Algeria could be a key strategic partner for Europe
Algeria could be a strategic partner for the EU in the fields of energy, security, R&D and more, writes María Teresa Giménez Barbat.
María Teresa Giménez Barbat | Photo credit: European Parliament audiovisual
For a long time, Europe has underestimated the crucial role Algeria could play in providing balance in the Mediterranean region. Our dialogue is still based essentially on imports of natural gas from Algeria to European countries.
My view is that a great change is taking place today, from scientific modernisation and political reforms to security cooperation in the region.
The turning point in our relations was the coming into effect of the association agreement, as part of the Euro-Mediterranean partnership in 2005.
- Miguel Arias Cañete: EU-Algeria relations: Reinforcing our energy partnership
- Fernando Maura Barandiarán: EU-Algeria: A mutually beneficial alliance
- Tokia Saïfi: EU-Algeria: Strengthened relations can bring stability and security
- Pier Antonio Panzeri: Algeria and EU ties highlight strong and dynamic partnership
More recently, a set of priorities regarding our relations were jointly established in the framework of the European neighbourhood policy (ENP) in 2013 and its review in 2015, covering strategic areas of mutual interest such as migration and mobility, and security dialogue, in order to enhance regional stability and cooperation in the fight against terrorism and radicalisation.
As previously mentioned, a key component of our exchange with Algeria is represented by an energy-based economic relationship. The country is one of the most relevant suppliers of natural gas to Europe and the critical situation between the EU and Russia over the Ukrainian conflict has reinforced Algeria's strategic position to offset European dependence on Russian gas.
If we look at trade figures in detail, 99.7 per cent of Algerian exports in 2015 came from energy and petroleum-derived products. EU exports to Algeria are more diversified, based on industrial and chemical products, and its investment is estimated at 40 per cent of foreign direct investment in the country.
According to a recent study by Oxford University researcher Ali Aissaoui, until now Algerian government policies pushed low domestic prices, neither encouraging rationalisation of demand nor providing incentives for upstream investment, resulting in a deterioration of national gas balances.
However, recent high-level policy talks about investing in renewable energy development, political modernisation and support of technological research and innovation could lead the country to a new stage, especially in its relationship with the EU.
Since 2009, the government has implemented a strategy to improve R&D: the number of publications and patents registered has grown significantly over the last years and partnerships have been established between research centres and economic enterprises, in part thanks to financial incentives and tax exemptions.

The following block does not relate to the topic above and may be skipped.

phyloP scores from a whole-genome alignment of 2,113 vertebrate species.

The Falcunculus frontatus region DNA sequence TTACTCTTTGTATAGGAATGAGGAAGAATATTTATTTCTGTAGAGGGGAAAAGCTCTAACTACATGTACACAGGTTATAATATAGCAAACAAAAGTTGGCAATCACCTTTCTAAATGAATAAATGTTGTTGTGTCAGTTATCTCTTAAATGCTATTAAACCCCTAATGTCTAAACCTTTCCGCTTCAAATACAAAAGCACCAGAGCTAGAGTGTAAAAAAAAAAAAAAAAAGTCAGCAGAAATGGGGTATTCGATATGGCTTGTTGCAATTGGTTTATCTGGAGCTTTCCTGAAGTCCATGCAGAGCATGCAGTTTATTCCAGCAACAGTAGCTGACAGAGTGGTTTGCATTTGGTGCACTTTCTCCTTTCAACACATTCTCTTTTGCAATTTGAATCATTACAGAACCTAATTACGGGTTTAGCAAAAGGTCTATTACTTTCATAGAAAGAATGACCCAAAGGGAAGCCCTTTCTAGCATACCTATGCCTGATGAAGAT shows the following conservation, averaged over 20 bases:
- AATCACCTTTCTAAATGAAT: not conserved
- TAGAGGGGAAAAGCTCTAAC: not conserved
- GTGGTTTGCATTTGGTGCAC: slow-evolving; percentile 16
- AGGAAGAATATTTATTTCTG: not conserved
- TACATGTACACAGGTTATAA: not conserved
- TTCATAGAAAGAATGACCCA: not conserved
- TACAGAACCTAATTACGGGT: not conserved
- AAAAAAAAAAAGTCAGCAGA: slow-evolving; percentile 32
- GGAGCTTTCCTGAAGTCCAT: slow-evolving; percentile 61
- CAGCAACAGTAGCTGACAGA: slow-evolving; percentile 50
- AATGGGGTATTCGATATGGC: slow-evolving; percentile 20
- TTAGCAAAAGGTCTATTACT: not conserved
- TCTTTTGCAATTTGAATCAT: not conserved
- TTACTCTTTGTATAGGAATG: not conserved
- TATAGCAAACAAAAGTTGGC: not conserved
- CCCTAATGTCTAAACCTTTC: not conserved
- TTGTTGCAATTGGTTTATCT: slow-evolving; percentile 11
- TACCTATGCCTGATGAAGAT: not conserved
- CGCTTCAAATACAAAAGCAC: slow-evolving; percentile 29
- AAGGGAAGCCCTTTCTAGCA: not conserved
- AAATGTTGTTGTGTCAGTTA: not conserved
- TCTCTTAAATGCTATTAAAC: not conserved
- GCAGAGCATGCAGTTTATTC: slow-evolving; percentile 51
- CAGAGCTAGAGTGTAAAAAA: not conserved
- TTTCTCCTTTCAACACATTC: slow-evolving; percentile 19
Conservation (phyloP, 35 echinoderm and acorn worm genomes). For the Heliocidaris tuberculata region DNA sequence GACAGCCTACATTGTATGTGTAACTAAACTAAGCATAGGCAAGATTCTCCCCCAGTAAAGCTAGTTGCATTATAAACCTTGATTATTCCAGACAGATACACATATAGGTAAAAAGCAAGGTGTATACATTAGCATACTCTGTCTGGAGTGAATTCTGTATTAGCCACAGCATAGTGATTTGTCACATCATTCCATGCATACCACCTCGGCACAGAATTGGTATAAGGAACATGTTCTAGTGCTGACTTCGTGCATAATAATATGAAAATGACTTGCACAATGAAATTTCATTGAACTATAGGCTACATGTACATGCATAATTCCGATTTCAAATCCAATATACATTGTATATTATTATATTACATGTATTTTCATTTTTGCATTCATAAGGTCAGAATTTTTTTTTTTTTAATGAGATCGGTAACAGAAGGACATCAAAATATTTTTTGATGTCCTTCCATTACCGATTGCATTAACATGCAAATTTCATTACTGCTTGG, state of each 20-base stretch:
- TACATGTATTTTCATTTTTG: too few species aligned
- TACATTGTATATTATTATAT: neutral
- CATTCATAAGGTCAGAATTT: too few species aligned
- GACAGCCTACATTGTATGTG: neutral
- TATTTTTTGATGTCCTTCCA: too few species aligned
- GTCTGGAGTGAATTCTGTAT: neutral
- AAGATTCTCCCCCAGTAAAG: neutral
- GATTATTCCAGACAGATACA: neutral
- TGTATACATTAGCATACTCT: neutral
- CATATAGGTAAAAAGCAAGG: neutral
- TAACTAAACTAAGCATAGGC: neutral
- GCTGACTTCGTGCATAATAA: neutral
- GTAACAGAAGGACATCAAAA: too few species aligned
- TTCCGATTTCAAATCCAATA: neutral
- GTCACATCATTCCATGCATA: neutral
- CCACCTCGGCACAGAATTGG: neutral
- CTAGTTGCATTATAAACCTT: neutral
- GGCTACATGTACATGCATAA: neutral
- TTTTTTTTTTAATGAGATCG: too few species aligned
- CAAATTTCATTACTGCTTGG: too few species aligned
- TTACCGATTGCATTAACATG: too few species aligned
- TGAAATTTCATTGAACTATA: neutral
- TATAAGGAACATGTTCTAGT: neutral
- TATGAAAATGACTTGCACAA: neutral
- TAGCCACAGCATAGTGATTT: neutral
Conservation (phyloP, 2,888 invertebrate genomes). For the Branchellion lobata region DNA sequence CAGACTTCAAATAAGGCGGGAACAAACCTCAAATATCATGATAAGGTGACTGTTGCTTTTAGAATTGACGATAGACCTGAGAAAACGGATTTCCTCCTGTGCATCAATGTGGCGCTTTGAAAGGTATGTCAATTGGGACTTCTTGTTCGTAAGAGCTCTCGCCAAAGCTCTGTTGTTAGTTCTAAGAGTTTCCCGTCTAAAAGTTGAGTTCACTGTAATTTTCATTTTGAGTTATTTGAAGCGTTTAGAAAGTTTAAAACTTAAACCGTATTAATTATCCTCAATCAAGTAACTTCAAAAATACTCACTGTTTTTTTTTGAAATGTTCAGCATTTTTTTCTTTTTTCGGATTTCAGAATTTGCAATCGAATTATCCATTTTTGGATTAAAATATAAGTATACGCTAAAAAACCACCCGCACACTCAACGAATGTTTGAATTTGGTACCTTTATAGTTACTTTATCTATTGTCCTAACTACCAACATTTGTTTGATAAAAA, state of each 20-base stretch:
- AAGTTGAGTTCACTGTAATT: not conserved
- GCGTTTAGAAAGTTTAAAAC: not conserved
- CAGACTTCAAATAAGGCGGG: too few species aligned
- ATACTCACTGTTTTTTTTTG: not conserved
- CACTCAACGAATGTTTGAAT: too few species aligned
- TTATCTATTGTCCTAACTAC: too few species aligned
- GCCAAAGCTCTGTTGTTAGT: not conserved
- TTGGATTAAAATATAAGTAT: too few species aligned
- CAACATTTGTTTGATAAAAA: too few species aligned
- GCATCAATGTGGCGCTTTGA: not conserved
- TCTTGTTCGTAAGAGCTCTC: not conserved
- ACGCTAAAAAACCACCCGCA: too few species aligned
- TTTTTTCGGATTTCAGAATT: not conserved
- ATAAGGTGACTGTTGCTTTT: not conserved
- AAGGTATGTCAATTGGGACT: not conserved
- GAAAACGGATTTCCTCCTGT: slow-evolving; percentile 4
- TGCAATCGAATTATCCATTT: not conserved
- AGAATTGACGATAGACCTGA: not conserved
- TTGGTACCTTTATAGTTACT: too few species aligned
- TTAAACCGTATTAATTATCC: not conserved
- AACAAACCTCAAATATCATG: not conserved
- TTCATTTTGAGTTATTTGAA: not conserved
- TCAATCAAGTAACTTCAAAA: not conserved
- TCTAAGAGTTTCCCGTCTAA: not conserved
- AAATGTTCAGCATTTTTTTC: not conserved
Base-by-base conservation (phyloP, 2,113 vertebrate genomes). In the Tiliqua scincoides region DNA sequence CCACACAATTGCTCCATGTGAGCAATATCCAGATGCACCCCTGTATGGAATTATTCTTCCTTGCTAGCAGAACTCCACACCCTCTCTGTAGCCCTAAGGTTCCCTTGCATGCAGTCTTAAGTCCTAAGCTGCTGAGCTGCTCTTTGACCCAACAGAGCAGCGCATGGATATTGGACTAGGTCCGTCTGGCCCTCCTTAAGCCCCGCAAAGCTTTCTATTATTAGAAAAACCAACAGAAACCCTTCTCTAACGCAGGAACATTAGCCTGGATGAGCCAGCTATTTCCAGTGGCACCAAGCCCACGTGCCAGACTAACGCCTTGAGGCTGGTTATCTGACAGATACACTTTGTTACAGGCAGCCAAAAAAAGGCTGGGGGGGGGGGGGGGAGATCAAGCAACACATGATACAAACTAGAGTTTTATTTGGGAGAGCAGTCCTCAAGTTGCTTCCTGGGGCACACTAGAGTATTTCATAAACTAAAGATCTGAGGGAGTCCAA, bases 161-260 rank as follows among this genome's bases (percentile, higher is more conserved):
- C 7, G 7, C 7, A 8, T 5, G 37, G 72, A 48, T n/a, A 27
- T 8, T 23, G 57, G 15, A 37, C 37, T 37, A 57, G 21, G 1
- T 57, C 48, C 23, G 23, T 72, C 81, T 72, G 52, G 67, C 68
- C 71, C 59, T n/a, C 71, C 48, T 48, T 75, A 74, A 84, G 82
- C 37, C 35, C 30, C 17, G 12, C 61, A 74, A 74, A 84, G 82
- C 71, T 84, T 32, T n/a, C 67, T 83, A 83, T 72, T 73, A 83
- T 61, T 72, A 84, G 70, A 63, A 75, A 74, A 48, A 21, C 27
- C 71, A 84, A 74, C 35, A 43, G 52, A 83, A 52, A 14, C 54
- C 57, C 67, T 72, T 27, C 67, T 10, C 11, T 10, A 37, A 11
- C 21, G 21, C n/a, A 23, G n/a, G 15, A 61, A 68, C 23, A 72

Cooperation programmes between Brussels and Algeria are aiming to develop the fisheries and agriculture sector, and ultimately reduce dependence on the hydrocarbon sector.
In February, the Algerian Parliament adopted a reformed constitution limiting the presidential mandate to two terms and introduced significant policies to promote gender equality and easier access for women in the labour market, as well as safeguard for the freedom of press, and created a national body for fighting corruption.
In terms of European and international security affairs, Algeria has a pivotal role in the stabilisation of north Africa and the fight against jihadist terrorism.
Despite its reluctance to accept external intervention, Algeria has always proved its commitment in the fight against Al Aqmi and Al Qaeda, also by establishing in 2010 the regional defence command for joint counter-terrorism operations with Mali, Niger and Mauritania (CEMOC).
The Algerian government played a strong role in achieving a fragile peace between the Mali people and today is a relevant actor in dialogue among the opposing factions in Libya, seeking a solution for the crisis in Maghreb.
As regards Algerian relations with neighbouring countries, I would like to highlight how Algeria has always expressed its unconditional support to Sahrawi people's right to self-determination and independence in western Sahara. Occupied by Morocco since 1975, western Sahara has been waiting for a referendum, initiated by the UN, for over 25 years.
In a recent mission of our EU delegation for the relations with the Maghreb countries to Alger, the President of the Assemblée populaire nationale Mohamed Larbi Ould Khelifa reaffirmed such commitment towards Sahrawi.
The EU's duty should be to share the same position and to defend internationally the right of Sahrawi people to decide about their future.
European institutions have undervalued how Algeria could be a decisive player in providing stability in the region and I believe it is time to strengthen our cooperation. Algeria and Europe share a common identity represented by the Mediterranean, and are linked by close historical, economic and cultural ties. The outbreak of conflicts and changes that are shaking the international landscape along southern borders of the European Union absolutely call for a strengthening of bonds with Algeria.
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